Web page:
Back to the drawing board.

I tried mailing people offers and even giving each one of them a handwritten opening sentiment. That was just hand-cramping waste of time! Not to mention the cost of postage and envelopes — those things can really add up! But in the end, I’m sure all of them ended up in the trash.

I tried everything. At one point, I was hitting expireds every day!

For those of you who don’t know, an expired is a listing that has recently passed the end date on the contract. These can be great leads, but it’s a very competitive market.

I would stay up until midnight printing up all of the components of my “expired packet.” Basically an opening letter describing myself, a CMA and a call to action.

Then, I’d wake up at 3 a.m., print off the list of expired homes that didn’t go back under contract, and I’d hit the road.

I’d try to get to the first one right at 8 a.m., then I’d knock on the door, introduce myself and talk their property up to try to seal the deal.

In reality, almost everyone was at work, and the people who were home had just gotten out of an unfulfilled contract with another agent and were not generally very happy.

Even being as early as I was, I was never the first person to contact them.

There were a couple more things I tried too, but nothing was working. Nothing I was doing gave me any sort of progress.

What finally worked

I spent some time reading online and trying to find new ways to build my business. After doing a ton of research, I found a great concept: niche marketing.

What is a niche market? It’s basically a small subset of a larger market. Like a category. It’s narrowing down the whole market and trying to cut out a small piece of the pie for yourself. Or becoming an expert in something.

The niche of the smaller brokerage I joined was property management, but I thought that being a property manager was a waste of time, so I shied away from it.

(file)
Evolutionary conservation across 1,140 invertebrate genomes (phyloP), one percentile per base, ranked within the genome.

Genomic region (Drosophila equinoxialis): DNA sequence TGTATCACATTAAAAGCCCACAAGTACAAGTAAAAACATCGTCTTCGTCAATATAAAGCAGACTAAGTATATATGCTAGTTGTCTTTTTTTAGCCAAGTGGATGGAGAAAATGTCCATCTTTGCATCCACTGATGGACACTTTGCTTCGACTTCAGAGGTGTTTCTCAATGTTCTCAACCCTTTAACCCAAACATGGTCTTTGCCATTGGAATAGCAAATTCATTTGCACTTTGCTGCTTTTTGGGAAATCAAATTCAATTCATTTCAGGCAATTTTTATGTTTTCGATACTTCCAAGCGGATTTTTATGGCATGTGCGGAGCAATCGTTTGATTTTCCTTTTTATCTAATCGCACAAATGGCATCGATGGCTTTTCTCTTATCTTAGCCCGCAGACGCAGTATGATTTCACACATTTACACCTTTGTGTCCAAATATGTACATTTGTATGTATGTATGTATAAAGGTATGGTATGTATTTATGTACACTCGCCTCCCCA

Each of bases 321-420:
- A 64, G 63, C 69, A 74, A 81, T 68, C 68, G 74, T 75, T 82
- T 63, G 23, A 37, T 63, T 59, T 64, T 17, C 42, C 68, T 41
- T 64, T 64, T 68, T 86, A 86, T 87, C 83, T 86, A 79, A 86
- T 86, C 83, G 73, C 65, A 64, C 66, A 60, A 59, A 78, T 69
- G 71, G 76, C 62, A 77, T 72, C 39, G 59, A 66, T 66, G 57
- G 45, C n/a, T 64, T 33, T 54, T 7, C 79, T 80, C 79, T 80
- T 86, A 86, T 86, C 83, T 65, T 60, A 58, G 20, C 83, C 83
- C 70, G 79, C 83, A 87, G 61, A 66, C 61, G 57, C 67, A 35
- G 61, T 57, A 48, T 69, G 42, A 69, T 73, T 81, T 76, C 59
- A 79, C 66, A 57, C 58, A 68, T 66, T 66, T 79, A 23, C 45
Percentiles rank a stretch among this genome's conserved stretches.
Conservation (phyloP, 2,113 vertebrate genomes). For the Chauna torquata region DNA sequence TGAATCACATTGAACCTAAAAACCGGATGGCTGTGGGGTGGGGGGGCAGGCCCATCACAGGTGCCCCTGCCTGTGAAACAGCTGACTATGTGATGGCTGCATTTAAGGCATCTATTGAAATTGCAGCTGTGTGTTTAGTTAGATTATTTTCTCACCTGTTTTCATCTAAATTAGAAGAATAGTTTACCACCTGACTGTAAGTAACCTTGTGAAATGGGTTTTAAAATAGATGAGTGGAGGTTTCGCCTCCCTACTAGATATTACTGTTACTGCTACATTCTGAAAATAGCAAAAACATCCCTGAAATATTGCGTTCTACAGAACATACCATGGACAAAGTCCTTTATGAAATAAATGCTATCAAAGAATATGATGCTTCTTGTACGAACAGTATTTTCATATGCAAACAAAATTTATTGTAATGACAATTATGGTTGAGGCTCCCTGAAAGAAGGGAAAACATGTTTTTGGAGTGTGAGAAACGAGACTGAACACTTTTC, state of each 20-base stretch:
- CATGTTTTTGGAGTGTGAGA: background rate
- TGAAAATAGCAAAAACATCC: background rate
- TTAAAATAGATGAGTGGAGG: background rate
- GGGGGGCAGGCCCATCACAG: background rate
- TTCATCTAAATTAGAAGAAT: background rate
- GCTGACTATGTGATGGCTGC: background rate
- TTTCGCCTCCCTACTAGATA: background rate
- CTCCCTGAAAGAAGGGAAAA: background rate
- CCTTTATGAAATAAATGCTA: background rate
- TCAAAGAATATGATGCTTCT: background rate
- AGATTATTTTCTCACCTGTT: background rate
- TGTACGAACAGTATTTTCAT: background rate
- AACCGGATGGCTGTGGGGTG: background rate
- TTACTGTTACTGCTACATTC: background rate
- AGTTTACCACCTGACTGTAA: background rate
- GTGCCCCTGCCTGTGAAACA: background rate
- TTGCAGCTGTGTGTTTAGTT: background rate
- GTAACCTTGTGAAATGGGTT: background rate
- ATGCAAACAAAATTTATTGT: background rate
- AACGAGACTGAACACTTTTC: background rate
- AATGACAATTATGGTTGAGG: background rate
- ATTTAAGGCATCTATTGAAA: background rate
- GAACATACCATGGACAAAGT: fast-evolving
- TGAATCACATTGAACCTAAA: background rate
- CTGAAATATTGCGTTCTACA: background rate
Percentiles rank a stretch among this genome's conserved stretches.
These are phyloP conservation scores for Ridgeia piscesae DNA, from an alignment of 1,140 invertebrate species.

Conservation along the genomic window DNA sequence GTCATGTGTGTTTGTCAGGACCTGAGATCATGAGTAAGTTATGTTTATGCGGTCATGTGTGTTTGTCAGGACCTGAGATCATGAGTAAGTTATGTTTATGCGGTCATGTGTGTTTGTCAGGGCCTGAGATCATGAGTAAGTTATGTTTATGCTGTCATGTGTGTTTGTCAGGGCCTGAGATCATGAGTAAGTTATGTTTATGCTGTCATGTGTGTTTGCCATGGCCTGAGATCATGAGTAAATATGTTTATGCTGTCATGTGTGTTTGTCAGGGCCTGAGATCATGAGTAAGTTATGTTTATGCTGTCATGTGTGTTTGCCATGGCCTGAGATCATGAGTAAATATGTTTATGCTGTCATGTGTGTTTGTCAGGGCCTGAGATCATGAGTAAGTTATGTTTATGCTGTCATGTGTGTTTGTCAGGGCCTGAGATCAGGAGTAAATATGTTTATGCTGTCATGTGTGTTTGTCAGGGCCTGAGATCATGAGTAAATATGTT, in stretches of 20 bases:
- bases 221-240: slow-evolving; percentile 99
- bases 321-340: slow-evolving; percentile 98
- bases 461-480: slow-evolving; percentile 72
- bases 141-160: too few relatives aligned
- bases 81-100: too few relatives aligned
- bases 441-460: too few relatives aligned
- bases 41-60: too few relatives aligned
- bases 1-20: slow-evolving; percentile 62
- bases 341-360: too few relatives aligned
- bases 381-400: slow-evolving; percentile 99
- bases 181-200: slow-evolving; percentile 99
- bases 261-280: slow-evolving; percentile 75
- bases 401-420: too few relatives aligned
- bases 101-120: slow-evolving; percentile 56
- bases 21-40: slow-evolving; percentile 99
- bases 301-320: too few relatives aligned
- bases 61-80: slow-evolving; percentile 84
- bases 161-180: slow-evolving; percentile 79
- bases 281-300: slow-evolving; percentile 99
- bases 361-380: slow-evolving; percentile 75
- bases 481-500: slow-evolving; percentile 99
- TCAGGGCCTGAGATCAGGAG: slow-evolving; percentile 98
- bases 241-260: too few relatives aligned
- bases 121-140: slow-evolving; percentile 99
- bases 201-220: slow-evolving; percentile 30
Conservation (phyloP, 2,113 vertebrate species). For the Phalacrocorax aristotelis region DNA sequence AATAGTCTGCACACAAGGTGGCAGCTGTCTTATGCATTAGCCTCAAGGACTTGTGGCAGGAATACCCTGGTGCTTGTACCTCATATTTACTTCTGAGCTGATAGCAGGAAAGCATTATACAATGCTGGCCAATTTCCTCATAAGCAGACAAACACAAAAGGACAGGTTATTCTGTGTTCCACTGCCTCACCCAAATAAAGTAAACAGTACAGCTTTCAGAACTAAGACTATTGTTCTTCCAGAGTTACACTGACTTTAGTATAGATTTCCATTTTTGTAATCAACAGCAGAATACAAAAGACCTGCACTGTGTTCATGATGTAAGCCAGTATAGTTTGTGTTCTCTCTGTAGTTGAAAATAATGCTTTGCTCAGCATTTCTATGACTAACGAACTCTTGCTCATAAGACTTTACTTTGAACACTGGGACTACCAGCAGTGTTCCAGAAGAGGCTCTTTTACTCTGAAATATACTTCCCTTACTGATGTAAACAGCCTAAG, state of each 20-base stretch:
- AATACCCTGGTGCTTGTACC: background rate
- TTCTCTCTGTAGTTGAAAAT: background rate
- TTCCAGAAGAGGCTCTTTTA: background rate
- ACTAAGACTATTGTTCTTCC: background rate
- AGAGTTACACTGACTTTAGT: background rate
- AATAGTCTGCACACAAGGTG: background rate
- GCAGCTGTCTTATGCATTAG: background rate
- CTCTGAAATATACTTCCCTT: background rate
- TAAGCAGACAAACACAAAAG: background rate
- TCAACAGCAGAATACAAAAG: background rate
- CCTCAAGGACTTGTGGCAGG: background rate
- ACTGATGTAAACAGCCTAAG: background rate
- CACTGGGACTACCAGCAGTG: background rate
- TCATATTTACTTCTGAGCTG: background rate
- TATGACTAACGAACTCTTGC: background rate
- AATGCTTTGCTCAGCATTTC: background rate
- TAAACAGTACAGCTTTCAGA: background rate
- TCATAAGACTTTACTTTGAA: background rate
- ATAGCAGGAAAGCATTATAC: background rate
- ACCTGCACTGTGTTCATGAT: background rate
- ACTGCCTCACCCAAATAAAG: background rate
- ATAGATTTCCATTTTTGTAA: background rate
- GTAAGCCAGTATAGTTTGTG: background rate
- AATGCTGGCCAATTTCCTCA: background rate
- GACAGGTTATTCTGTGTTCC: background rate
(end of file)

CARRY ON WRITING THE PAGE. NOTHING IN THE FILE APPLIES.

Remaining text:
Until one day I figured out what my niche was.

I’m young for real estate. In fact, I haven’t met any agents my own age. This helped me define my market even more. It took a little while, but it finally hit me. My niche is helping people from my age group start investing in real estate and rentals at a young age.

That niche has a long, clunky title. So I just tell people, “I help you net more you.”

People had a hard time understanding it at first, but when I started making a little more money, I launched a website around it. And it’s really started moving.

So what does this all mean? How does this help you?

Well, there was a time when you would get business as a real estate agent just by being in front of people. You’d just send them mailers and email to maintain constant contact, and they’d be your customer for life.

But the internet has changed society enough to affect that.

It’s not about being in front of people anymore. It’s about being what they need.

We all know that people will drive past a McDonald’s to get to a Starbucks for the better quality. And people use reviews and online information to help them make an informed decision before a purchase — especially one as big as buying a home.

So what I’m saying is that in order for you to get more business, you need to have high-quality customer service and a winning game plan. You need to be out there making a name for yourself — not just showing people your name.

Most importantly, whether buying, selling, investing, etc. — you need to add value to whatever your clients are doing.

Luke Phares is a property manager and associate broker with CityScape Real Estate, Metro Brokers in Denver. Follow him on Facebook or Twitter

Email Luke Phares.